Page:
Posts tagged with ginger:

Ginger Gin and Tonic

I’m not a cocktail person. I’m not really an alcohol person. That’s probably why it took almost 3 years for an alcoholic drink recipe to show up here. If you’re not an alcohol person either, don’t stop reading, just omit the gin and you’ll have yourself the best damn ginger-ale money can buy.

This all started as a cold remedy and turned into a cocktail when I realized I had all the necessary provisions.  I found the recipe for the ginger “syrup” on Reclaiming Provincial when I was researching shrubs (the drink, not the plant - more on this subject later). Check out her post to get different ideas on how to use the ginger “syrup” (she calls it a tonic, but since I’m posting about a gin and tonic I don’t want to sound too repetitive, and it’s really sweet).  

I love ginger-ale, so I was wicked excited to be able to make my own at home without all the “bad” stuff.  This doesn’t exactly taste like store bought soda, but it’s so good! It’s got a strong, but not spicy, ginger flavor, an overall sweetness with caramel notes - thanks to the brown sugar - and just a pinch of lemon to finish it off.  

For the Ginger “Syrup”

  • 1 c ginger, peeled and roughly chopped
  • 1 1/2 c water
  • 1 lemon, zested and juiced
  • 1/4 c dark brown sugar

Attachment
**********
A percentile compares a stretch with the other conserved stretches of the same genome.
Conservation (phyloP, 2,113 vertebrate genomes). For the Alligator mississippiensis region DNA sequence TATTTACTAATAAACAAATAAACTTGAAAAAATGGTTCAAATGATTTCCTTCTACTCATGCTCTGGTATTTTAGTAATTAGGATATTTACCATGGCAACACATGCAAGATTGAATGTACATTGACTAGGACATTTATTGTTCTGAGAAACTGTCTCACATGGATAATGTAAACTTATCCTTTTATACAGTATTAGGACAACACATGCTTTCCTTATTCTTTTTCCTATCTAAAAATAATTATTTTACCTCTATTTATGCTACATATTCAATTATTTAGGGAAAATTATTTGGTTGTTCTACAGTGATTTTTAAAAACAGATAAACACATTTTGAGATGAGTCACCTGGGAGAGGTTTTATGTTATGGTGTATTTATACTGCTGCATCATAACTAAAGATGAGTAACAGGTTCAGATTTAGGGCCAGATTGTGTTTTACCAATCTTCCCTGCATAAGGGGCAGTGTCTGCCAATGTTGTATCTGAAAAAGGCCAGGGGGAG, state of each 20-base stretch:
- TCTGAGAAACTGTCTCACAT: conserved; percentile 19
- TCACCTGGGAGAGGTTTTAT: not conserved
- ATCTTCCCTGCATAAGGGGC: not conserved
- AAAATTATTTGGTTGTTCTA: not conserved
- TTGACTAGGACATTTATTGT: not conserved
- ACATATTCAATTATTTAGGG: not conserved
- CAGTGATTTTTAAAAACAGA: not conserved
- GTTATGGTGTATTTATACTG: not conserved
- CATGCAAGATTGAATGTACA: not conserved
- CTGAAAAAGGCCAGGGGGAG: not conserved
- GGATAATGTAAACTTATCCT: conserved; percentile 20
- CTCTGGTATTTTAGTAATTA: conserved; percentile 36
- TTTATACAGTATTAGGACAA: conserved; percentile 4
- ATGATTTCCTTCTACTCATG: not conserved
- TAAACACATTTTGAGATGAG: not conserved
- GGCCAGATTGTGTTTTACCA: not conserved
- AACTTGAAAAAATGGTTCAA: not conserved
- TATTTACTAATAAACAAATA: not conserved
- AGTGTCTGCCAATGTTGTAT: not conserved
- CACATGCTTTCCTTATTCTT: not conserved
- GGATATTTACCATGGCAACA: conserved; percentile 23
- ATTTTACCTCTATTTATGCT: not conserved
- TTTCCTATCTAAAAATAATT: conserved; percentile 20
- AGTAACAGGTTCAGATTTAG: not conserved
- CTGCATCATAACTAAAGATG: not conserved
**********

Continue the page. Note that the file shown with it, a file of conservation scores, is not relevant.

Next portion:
Combine the ginger, water and lemon zest in a small saucepan and bring to a boil.  Remove from the heat and cover.  Let the mixture steep for about a half hour so the water takes on the flavors of the ginger and lemon.  

Strain the chunks of ginger and lemon and return the water to the saucepan.  Add the brown sugar.  Bring the mixture to a boil and reduce the heat to simmer.  Let the mixture simmer for 5-7 minutes.  

Remove from the heat and add the lemon juice.  

Take a swig of this right away if you’re suffering from a sore throat, or let it cool and store it in the fridge for up to 2 weeks! 

For the cocktail (makes one): 

  • 1/4 c Ginger Syrup
  • 1/2 c tonic water 
  • 1 shot (1 oz) gin 
  • ice and a lemon wedge 

Just combine everything in a glass and give it a stir with a straw.  

The recipe will make enough ginger syrup for about 6 drinks.  

Ginger Marinated Tempeh

There is something about nice weather that makes me want to eat sandwiches everyday.  I was also inspired to make a sandwich by the new daiya cheese wedges. I’m not usually one for vegan cheese (unless I’m having a deadly craving for some mac ‘n’ cheese) but when new vegan products come up I have to try them at least once.  Below is a recipe for a ginger marinade/dressing for tempeh or tofu. I used it for a sandwich, but it would be great as a salad dressing, or adding the tempeh to a stir-fry or rice dish.  I read about this method of marinating tempeh on the ppk and was a little skeptical, but it definitely works really well!